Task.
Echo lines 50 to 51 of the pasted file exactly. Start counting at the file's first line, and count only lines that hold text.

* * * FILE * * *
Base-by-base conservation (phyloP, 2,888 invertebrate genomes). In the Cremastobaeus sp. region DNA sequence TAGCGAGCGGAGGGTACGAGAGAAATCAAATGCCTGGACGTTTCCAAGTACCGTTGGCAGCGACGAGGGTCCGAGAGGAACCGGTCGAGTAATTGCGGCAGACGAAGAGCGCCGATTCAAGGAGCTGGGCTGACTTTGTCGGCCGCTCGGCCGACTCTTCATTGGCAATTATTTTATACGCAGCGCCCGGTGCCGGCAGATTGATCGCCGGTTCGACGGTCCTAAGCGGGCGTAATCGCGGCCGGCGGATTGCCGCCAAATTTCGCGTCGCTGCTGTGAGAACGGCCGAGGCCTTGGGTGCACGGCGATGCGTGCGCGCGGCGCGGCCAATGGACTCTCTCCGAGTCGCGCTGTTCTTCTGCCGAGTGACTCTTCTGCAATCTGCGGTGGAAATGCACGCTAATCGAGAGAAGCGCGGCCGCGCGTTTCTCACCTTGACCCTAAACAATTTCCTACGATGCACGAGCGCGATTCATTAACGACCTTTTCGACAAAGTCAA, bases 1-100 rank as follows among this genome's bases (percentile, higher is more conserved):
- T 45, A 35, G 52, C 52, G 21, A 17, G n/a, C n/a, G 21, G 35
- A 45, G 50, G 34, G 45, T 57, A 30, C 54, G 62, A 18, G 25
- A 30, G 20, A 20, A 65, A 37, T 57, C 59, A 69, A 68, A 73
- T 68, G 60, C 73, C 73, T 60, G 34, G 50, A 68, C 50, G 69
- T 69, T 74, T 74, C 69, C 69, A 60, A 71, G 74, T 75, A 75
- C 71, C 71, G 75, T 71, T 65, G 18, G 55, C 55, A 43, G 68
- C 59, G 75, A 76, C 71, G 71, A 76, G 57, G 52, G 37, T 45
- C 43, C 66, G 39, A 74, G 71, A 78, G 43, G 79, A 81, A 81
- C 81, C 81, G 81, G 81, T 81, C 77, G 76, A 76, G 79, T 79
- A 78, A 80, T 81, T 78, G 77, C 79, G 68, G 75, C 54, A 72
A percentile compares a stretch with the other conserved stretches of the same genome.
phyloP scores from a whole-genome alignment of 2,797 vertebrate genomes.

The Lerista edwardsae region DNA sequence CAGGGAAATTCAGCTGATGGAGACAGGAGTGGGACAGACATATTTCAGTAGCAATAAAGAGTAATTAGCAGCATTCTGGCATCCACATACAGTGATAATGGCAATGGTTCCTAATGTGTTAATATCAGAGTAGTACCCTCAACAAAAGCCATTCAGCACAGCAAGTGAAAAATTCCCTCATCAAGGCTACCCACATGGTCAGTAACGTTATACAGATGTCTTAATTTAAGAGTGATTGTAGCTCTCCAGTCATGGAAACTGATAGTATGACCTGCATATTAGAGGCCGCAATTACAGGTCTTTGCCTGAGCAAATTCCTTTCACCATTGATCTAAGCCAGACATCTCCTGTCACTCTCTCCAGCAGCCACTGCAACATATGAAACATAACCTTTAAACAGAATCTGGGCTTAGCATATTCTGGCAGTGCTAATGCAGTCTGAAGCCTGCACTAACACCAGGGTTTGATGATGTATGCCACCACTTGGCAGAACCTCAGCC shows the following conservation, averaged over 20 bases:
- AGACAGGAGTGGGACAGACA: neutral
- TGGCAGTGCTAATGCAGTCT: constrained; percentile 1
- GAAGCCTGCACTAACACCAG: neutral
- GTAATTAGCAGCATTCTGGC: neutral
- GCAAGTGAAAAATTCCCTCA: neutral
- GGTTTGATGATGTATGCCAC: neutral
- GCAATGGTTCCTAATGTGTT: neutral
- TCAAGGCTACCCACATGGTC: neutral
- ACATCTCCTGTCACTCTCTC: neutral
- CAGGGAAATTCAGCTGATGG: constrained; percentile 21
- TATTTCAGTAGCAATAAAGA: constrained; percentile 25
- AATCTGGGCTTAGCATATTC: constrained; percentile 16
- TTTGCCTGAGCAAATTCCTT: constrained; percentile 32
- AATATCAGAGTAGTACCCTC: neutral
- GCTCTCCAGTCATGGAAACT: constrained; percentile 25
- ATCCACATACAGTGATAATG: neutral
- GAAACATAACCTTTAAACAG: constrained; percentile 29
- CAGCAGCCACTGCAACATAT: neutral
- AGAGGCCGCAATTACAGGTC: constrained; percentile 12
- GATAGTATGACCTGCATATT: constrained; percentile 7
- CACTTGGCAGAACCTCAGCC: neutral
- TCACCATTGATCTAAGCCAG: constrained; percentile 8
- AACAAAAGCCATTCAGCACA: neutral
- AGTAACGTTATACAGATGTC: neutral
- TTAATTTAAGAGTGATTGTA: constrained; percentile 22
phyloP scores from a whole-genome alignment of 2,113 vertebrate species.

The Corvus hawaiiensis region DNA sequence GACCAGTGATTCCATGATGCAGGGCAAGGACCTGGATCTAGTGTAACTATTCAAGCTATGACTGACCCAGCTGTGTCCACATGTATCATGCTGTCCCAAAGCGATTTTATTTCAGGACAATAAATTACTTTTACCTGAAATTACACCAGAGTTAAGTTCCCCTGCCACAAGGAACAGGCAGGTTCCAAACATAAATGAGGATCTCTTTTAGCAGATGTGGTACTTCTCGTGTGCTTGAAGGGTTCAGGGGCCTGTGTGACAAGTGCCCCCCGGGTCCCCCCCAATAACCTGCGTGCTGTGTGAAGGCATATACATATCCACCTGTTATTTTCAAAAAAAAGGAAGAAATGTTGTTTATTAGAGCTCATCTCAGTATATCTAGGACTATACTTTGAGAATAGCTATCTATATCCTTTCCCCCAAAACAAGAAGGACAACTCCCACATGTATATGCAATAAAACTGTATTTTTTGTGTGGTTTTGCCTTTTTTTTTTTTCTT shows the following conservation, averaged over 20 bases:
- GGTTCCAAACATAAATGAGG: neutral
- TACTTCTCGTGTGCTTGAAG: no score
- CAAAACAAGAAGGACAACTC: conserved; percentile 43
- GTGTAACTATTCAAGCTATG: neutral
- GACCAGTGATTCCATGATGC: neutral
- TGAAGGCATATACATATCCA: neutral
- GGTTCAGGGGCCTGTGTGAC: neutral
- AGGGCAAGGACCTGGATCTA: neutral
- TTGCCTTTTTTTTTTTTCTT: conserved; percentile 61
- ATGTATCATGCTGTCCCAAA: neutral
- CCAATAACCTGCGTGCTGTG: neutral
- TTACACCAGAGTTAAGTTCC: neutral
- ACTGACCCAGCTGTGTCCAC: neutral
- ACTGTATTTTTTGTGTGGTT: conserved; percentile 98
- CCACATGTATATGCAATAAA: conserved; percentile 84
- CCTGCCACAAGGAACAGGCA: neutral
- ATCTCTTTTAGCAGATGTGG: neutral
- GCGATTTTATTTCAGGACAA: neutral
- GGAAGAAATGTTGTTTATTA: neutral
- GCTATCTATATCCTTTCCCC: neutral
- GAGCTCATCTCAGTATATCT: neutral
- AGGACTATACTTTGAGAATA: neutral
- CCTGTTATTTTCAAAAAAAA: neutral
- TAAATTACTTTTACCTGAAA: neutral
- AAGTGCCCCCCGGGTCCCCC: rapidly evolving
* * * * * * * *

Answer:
- TTGCCTTTTTTTTTTTTCTT: conserved; percentile 61
- ATGTATCATGCTGTCCCAAA: neutral